- Abusing the google groups privesc you might be able to escalate to a group with some kind of privileged access to GCP
- Abusing OAuth applications you might be able to impersonate users and access to GCP on their behalf
If you managed to compromise a google user session, from https://groups.google.com/all-groups you can see the history of mails sent to the mail groups the user is member of, and you might find credentials or other sensitive data.
When sharing a document yo can specify the people that can access it one by one, share it with your entire company (or with some specific groups) by generating a link.
When sharing a document, in the advance setting you can also allow people to search for this file (by default this is disabled). However, it's important to note that once users views a document, it's searchable by them.
For sake of simplicity, most of the people will generate and share a link instead of adding the people that can access the document one by one.
Some proposed ways to find all the documents:
If you managed to compromise a google user session and the user had 2FA, you can generate an app password and regenerate the 2FA backup codes to know that even if the user change the password you will be able to access their account. Another option instead of regenerating the codes is to enrol your own authenticator app in the 2FA.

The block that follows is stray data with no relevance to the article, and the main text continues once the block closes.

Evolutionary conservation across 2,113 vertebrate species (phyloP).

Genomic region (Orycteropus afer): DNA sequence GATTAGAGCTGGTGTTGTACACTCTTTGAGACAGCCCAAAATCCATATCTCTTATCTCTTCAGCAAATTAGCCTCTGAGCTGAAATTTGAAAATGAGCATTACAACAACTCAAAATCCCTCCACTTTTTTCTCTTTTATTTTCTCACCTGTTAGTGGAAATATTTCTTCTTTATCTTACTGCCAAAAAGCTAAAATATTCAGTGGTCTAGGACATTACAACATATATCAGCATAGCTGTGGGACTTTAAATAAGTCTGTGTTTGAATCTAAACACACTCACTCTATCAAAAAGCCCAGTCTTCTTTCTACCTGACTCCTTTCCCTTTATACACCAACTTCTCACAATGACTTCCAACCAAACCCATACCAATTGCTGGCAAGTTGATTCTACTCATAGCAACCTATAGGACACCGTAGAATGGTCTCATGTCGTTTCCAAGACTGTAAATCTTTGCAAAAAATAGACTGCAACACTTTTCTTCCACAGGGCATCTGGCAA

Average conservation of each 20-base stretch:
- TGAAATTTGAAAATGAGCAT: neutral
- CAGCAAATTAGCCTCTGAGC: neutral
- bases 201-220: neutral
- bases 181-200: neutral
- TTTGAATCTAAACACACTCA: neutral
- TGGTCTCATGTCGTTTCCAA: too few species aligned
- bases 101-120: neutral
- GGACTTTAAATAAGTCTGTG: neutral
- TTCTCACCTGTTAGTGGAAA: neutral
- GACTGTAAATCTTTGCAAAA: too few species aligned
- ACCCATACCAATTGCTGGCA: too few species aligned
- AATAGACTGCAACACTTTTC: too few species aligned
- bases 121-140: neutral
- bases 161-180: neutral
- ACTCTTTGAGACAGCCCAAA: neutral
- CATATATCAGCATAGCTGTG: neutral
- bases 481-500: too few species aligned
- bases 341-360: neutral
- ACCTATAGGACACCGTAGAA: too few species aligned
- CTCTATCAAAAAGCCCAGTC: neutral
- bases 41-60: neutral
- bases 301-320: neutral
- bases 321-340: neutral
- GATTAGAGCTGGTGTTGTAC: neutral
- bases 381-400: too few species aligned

If you have compromised the account of a user, you can just accept to grant all the possible permissions to an OAuth App. The only problem is that Workspace can be configure to disallow unreviewed external and/or internal OAuth apps. It is pretty common to not trust by default external OAuth apps but trust internal ones, so if you have enough permissions to generate a new OAuth application inside the organization and external apps are disallowed, generate it and use that new internal OAuth app to maintain persistence.
You can just delegate the account to a different account controlled by the attacker.
If you have a session inside victims google account you can browse to the Play Store and install malware you have already uploaded directly to the phone to maintain persistence and access the victims phone.
- Create forwarding address to forward sensitive information (or everything) - You need manual access.
- Create a forwarding address to send emails that contains the word "password" for example
- Add recovery email/phone under attackers control
You can create time-based triggers in App Scripts, so if the App Script is accepted by the user, it will be triggered even without the user accessing it.
The docs mention that to use
ScriptApp.newTrigger("funcion")you need the scope
script.scriptapp, but apparently thats not necessary as long as you have declared some other scope.
- Log out of all sessions
- Change user password
- Generate new 2FA backup codes
- Remove App passwords
- Remove OAuth apps
- Remove 2FA devices
- Remove email forwarders
- Remove emails filters
- Remove recovery email/phones
- Remove bad Android Apps
- Remove bad account delegations